A US document on atrocities committed in Liberia over the last three decades has been presented to the country's Truth and Reconciliation Commission.
Liberia suffered decades of unrest
Commissioners say the declassified papers - of the US government and intelligence agencies - will help substantiate allegations of brutality.
Liberia was torn apart by decades of unrest and civil war.
It was brought to an end in 2003 when former President Charles Taylor resigned as part of a peace agreement.
The commission was launched in 2006, after Ellen Johnson-Sirleaf came to power in presidential elections, so Liberians could speak up on crimes and suggest solutions on how to progress with them.
The Catholic Justice and Peace Commission of Liberia (JPC) handed over 4,000 declassified pages to the TRC.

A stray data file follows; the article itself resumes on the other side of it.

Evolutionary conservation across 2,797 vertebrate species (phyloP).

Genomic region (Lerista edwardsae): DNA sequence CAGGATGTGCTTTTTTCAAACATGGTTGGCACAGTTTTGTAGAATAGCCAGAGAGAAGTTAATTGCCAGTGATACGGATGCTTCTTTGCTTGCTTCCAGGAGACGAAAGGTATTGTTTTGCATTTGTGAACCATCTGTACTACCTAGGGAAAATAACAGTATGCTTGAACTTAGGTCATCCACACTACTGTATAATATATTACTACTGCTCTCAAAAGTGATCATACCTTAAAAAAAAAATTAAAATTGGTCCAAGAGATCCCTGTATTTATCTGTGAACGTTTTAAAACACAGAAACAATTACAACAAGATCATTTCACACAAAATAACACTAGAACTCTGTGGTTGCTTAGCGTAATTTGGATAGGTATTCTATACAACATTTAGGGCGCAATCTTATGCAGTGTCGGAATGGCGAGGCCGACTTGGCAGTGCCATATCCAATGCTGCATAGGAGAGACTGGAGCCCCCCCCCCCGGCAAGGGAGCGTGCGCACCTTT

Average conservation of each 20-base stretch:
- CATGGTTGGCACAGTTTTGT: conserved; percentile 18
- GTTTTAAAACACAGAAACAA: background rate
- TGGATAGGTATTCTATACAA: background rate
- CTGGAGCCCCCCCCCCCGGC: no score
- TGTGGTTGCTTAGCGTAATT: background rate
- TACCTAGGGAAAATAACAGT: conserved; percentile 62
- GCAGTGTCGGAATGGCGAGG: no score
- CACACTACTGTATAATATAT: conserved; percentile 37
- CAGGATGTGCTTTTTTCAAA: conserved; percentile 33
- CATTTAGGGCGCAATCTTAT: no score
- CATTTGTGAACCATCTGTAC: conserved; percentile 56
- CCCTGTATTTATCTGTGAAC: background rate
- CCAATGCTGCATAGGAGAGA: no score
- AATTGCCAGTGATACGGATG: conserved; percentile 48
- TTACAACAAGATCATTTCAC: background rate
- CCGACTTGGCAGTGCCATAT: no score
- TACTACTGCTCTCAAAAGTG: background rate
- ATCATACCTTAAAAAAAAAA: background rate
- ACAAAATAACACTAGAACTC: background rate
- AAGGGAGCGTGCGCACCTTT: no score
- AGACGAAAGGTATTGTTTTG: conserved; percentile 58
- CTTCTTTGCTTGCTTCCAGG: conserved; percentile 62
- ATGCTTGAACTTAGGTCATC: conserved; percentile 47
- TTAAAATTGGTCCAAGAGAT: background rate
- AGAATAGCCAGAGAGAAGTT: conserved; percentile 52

"Today, the JPC is contributing these documents to the Truth and Reconciliation Commission as a means of healing our past and as an important step towards choosing a path of peace and dialogue," said Monsignor Andrew Karnley after handing over the documents.
The documents were obtained after a request made under the US Freedom of Information Act.
"The TRC has a mandate to investigate human rights in this country. With this document the TRC will be able to go forth with its work and give the Liberian people the true nature of our history," JPC head Augustine Toe told the BBC's Network Africa programme.
The TRC is now collating public statements to begin public hearings before the end of the year.